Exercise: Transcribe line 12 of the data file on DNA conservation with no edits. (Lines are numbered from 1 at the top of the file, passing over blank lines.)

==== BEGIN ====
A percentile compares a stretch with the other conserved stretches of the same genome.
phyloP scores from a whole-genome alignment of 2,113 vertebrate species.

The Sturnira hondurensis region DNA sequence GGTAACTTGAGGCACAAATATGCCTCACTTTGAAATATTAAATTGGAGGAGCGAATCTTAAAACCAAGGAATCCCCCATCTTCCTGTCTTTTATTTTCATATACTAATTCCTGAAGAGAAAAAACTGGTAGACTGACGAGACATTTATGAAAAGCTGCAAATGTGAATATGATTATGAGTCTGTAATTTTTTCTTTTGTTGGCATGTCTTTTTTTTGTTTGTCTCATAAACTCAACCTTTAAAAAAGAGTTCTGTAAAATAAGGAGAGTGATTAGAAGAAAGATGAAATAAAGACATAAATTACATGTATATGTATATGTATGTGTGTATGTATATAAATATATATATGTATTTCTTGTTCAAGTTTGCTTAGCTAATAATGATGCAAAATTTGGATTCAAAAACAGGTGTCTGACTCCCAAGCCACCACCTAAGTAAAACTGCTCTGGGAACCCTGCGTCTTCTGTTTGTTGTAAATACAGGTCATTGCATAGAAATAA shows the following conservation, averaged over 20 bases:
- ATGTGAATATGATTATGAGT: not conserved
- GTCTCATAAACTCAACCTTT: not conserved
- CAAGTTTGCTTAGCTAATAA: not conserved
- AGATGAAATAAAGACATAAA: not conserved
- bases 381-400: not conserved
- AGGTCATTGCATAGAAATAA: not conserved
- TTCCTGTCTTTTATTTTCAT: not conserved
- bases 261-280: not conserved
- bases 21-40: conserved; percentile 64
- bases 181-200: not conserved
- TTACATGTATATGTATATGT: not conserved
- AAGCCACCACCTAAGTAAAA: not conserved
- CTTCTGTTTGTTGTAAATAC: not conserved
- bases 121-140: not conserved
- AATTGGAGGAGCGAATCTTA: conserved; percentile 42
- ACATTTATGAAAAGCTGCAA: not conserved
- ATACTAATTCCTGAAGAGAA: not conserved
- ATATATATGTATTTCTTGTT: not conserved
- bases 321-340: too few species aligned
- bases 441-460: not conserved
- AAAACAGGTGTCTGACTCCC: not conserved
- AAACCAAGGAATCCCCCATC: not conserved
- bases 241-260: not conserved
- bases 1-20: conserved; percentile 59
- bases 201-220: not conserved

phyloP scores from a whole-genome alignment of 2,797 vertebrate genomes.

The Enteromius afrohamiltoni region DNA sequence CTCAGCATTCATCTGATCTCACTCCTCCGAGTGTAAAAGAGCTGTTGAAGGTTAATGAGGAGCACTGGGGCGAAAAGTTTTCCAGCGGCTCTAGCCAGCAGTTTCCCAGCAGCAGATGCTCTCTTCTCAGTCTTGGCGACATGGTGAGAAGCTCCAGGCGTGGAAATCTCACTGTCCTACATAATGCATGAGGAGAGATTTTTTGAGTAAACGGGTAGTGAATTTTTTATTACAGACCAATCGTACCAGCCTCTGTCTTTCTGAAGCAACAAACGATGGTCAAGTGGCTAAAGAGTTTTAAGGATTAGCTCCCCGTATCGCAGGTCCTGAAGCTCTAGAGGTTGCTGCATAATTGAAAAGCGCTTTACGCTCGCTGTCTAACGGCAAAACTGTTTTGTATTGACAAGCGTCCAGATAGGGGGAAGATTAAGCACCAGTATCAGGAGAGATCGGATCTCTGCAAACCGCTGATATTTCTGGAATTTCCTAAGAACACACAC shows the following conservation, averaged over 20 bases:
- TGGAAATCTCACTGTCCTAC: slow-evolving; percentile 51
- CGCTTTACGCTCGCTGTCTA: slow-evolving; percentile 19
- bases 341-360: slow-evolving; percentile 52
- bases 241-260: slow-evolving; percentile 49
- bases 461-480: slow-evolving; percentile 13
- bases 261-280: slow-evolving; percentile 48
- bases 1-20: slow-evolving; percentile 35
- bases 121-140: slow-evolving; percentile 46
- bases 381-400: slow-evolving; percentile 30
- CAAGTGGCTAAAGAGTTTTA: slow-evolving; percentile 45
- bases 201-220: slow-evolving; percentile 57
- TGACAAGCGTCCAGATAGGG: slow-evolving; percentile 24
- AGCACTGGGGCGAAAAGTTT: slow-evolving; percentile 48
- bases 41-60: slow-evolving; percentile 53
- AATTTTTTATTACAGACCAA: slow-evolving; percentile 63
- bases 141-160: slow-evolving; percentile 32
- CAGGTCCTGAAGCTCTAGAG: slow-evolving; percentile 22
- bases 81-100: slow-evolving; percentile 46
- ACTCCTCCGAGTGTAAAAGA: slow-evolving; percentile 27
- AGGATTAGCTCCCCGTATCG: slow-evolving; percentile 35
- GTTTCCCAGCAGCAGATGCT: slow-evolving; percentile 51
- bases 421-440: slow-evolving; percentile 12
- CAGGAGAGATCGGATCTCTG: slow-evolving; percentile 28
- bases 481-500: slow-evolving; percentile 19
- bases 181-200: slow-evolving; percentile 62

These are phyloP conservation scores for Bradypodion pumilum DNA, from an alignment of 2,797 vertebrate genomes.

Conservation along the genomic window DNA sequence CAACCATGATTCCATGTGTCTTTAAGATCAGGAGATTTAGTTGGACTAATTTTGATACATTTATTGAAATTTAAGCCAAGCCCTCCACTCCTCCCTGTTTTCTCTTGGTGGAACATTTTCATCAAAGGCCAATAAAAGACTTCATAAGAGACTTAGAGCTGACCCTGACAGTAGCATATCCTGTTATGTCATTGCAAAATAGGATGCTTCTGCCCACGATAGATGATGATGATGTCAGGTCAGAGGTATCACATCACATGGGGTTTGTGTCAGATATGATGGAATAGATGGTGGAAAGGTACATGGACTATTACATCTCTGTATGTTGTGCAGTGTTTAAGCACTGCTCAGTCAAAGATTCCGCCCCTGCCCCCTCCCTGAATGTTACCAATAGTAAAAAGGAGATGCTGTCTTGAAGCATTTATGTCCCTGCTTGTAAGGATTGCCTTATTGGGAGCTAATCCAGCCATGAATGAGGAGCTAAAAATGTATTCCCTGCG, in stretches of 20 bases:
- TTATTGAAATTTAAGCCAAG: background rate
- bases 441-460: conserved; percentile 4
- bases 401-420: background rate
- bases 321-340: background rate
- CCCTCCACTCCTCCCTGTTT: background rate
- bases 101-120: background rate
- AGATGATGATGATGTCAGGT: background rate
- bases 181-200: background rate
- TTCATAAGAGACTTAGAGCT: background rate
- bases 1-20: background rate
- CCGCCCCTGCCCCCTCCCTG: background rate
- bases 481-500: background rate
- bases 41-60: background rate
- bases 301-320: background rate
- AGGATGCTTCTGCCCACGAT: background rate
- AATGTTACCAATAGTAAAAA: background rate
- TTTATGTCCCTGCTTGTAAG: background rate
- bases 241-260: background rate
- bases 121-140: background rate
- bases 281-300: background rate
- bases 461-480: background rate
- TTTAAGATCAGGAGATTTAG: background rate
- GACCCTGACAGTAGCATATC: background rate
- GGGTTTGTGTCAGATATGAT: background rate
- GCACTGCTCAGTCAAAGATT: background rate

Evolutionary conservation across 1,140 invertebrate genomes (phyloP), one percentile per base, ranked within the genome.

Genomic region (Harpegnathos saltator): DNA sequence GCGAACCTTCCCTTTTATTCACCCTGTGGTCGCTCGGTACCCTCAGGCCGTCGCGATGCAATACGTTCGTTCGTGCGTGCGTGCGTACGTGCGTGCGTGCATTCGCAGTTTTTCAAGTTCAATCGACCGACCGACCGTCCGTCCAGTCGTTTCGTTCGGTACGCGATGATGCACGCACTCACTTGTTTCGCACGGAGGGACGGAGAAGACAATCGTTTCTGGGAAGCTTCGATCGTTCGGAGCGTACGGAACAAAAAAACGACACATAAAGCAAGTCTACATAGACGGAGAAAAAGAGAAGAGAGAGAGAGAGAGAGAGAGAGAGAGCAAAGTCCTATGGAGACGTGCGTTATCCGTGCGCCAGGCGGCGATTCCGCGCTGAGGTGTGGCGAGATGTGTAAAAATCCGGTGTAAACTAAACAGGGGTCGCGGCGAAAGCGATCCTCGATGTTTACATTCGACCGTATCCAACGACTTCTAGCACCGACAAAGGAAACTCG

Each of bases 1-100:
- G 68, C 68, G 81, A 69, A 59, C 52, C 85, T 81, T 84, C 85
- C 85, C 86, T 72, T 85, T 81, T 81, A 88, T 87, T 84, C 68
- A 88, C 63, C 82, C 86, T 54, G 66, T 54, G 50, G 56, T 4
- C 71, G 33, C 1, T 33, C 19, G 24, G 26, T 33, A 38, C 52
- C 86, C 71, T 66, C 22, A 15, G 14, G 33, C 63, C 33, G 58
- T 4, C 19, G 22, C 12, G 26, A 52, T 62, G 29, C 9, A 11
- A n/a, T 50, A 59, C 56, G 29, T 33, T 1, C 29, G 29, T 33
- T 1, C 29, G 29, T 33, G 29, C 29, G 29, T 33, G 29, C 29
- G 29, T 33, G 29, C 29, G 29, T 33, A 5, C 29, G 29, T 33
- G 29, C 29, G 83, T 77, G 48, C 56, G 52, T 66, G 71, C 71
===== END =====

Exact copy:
- bases 21-40: conserved; percentile 64